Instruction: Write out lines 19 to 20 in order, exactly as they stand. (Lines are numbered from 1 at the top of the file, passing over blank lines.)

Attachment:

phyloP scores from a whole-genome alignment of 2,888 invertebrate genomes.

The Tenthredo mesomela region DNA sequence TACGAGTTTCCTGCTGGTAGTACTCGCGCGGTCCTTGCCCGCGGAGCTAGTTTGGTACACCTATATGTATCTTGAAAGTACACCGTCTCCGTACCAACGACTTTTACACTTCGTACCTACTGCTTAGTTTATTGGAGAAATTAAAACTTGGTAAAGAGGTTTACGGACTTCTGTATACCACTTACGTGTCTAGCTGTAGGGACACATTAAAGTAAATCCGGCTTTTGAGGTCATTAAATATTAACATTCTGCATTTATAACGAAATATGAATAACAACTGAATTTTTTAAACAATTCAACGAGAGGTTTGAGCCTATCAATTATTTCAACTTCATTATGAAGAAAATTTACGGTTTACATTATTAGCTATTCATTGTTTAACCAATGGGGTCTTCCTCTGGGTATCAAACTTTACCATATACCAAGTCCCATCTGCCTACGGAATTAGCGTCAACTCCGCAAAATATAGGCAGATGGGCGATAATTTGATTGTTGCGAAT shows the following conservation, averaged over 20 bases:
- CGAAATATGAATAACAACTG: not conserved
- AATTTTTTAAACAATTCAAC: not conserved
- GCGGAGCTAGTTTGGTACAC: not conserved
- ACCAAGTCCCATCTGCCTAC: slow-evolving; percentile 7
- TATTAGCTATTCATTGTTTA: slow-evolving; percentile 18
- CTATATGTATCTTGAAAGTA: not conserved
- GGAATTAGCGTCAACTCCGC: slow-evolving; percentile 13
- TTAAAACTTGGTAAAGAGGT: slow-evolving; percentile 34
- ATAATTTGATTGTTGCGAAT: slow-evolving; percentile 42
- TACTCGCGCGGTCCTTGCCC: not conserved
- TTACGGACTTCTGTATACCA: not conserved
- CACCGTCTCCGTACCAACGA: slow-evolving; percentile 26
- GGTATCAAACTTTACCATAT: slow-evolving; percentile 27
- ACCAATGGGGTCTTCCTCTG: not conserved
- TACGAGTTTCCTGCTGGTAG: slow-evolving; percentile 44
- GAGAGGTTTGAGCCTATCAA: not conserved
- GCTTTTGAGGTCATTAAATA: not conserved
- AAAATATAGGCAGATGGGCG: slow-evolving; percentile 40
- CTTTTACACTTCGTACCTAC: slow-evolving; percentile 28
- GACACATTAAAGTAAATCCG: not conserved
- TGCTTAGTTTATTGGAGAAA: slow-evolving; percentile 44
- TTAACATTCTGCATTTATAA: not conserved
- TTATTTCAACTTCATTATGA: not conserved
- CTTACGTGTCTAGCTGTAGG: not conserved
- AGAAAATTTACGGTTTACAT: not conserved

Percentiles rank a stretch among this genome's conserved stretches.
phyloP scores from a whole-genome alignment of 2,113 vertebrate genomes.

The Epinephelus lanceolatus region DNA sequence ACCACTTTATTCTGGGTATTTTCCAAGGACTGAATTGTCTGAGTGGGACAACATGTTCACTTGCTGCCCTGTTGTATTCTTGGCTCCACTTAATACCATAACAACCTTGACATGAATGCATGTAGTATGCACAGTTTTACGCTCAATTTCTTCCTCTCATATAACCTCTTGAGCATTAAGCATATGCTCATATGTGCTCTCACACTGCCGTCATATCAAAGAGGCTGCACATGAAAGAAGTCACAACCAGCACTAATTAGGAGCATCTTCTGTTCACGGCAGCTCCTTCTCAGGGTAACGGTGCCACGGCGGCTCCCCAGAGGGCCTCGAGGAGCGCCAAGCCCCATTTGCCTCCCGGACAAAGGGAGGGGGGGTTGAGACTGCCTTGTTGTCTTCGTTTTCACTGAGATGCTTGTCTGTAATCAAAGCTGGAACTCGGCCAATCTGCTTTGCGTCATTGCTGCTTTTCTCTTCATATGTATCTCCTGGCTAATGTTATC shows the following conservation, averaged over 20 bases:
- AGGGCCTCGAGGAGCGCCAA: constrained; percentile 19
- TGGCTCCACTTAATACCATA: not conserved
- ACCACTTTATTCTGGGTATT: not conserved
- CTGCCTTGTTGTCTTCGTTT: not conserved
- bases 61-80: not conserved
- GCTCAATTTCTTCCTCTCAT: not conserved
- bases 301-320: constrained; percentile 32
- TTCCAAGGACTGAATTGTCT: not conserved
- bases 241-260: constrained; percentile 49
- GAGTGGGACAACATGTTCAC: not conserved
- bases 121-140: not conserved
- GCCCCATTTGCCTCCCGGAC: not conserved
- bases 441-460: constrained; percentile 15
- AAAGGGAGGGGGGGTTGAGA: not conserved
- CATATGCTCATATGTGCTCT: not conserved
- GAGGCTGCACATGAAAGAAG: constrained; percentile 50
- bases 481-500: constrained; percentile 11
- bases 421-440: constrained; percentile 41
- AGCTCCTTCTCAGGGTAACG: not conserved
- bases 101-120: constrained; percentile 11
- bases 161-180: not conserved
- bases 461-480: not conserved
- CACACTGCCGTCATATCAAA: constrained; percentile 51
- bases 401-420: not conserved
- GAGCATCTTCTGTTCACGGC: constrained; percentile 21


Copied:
- GCTTTTGAGGTCATTAAATA: not conserved
- AAAATATAGGCAGATGGGCG: slow-evolving; percentile 40